Good Sci-Fi Gone Bad: Do sci-fi audiences really want extreme, graphic violence in books, movies and television shows? (2010)


A few months ago I was invited to review a book by a new science fiction author and after finally finishing it, I found myself wondering, “who on earth wants to read THIS?” The story was interesting enough about alien planets with interesting beings and a war between good and evil, but the characters were all deeply flawed and engaged in sadistic practices. By the end, I hated every single one of them and wished they would burn in hell. There is a faction of science fiction that thinks this is what sci-fi audiences want. But do we really? Some of the greatest science fiction of all time had nothing to do with graphic, gory violence. Ask a sci-fi buff what their favorite film or television series is and they will cite “Star Wars,” “Star Trek,” “Battlestar Galactica,” “Doctor Who,” “Torchwood,” “Babylon 5.” Other favorites include “Alien,” “Matrix,” “The Terminator,” “Blade Runner” and, while each of those are extremely violent, they still observed the rules of violence which is acceptable in science fiction — such as, violence towards women and children was typically taboo. So while each of these films and series may have explored the darker psyche, they rarely depicted it crossing the line into the forbidden.Yet there is an alarming trend in modern science fiction to glamorize and spotlight extreme violence — and the taboos and forbidden zones of classic science fiction appear to have been tossed out the window.

The film “Kick-Ass” is a good example of a film that walked the fine line. It was perhaps one of the most bloody, gory films this year. But its redeeming factor was that it did not depict violence towards women or children. We watched Kick-Ass get pulverized, Big Daddy burnt to a crisp and one of the unfortunate background characters blown up in a microwave, but the film still observed a code of morality — it kept Hit Girl, for the most part, out of harm’s way. She was in the thick of it, but untouched. It is permissible to torture men on film, but never a woman.

Another example would be the film “V for Vendetta.” It dared to show its star Natalie Portman’s character undergo basic torture and the fans turned their backs on it for its audacity. Yet upon closer inspection, her character was never cut, beaten or brutalized, she was simply subject to water torture. It was permissible by science fiction standards because it did not cross the line of what we as a viewers and society will tolerate. Plus, the goal of Evie’s ordeal was not to break her spirit, but to spur her spirit into taking a stand. It was not to degrade or delight in her debasement.

From last year, “District 9” is perhaps one of the most disgusting films I have ever seen, but it also did not cross the line of acceptable violence. It understood that it is okay to punch and shoot people, blow things up, and threaten to torture, but it stepped back from the edge by not going there.

There are those who will offer up Stephen King as an example of the darker side of science fiction. But Stephen King is considered the King of Horror, not the King of Science Fiction. While several of his works are considered great science fiction “The Dark Tower” series, “The Stand,” “The Running Man,” and “The Green Mile,” to the world at large he will always be the King of Horror. He simply knows how to scare everyone. His intent is not to explore space and science of the future, he wants to explore the darker psyche of human beings and the monsters that may rise up amongst us. One caveat may be that he did enflame his audience by having a child pedophile be the villain in “The Green Mile,” but even Mr. King dared not cross the taboo line by depicting it. He was smart enough to realize that his audience may find that unforgivable.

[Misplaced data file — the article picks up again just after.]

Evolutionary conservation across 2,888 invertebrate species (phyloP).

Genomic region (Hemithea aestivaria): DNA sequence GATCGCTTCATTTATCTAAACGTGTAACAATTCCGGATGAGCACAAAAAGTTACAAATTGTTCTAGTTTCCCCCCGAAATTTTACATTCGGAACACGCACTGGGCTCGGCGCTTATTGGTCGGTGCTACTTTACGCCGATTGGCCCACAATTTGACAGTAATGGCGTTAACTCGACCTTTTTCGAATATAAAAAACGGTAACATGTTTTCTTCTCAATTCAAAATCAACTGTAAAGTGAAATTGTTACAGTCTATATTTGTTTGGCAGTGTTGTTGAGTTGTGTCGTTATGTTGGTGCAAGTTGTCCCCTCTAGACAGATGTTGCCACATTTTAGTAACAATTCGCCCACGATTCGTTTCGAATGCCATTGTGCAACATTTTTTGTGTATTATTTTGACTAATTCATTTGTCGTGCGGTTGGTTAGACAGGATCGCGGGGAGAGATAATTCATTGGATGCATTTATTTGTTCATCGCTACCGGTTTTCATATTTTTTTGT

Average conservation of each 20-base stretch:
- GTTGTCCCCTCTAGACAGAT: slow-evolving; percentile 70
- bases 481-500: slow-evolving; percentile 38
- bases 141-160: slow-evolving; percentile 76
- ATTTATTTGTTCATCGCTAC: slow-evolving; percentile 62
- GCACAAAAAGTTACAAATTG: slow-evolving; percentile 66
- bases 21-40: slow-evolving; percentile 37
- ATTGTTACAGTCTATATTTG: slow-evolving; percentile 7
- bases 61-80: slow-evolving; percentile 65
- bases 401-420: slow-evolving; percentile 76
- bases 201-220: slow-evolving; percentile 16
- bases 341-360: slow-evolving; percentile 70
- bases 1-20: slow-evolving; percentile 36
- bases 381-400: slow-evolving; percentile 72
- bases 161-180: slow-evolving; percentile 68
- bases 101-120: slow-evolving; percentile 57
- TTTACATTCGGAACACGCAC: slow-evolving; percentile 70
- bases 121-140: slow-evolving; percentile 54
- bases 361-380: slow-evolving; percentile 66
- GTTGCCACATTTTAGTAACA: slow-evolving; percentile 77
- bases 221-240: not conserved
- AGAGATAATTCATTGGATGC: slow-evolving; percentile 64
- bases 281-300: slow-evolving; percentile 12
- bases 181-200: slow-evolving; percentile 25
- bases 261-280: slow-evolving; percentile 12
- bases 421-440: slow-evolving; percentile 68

Yet so many writers fail to recognize that there is a line and do not hesitate to rush right in and break all the taboo rules. “A Clockwork Orange” is a great example. Credited as a classic fantasy/sci-fi film, it is revered by a cult fandom. But truly is it considered science fiction? Perhaps it falls within the category of horror more than science fiction. Films like “Seven,” the “Saw” series, and the Swedish films based on the books “The Girl With the Dragon Tattoo” are more likely to fit the horror category than qualify as science fiction. Frequently, horror is confused with science fiction. In fact, for many, horror is a sub-category of science fiction. However, here at Airlock Alpha, we believe it is its own category and afford it the courtesy of its own website.

Horror should not be considered a sub-category of science fiction. It is called “horror” for a reason. It is meant to horrify its audience. The term alone gives a viewer the heads-up about what it is about. But from Comic-Con to your local book store, science fiction is usually the umbrella which horror is casually tossed under. Oh, the horrors!

However, science fiction is something else entirely. It is meant to challenge our hearts and minds by inviting us into worlds and realities that do not exist. It does not delight in finding ways to turn our stomachs and gape at the new levels of depravity human beings can dream up. Science fiction may scare us and inflame our emotions, but it also knows that unless it engages us, we will not watch or read the stories it has to offer.

Would “Star Wars” fans have been as fanatical if they had tortured Princess Leia? Would “Star Trek” fans have been as passionate and loyal if it were not for the strict code of conduct observed by the Federation? Would “Battlestar Galactica” have enflamed a whole new generation of fans if it had not been careful to treat the humanoid looking Cylons as beings with human rights? Great science fiction is careful to engage and entertain its audience, not alienate it.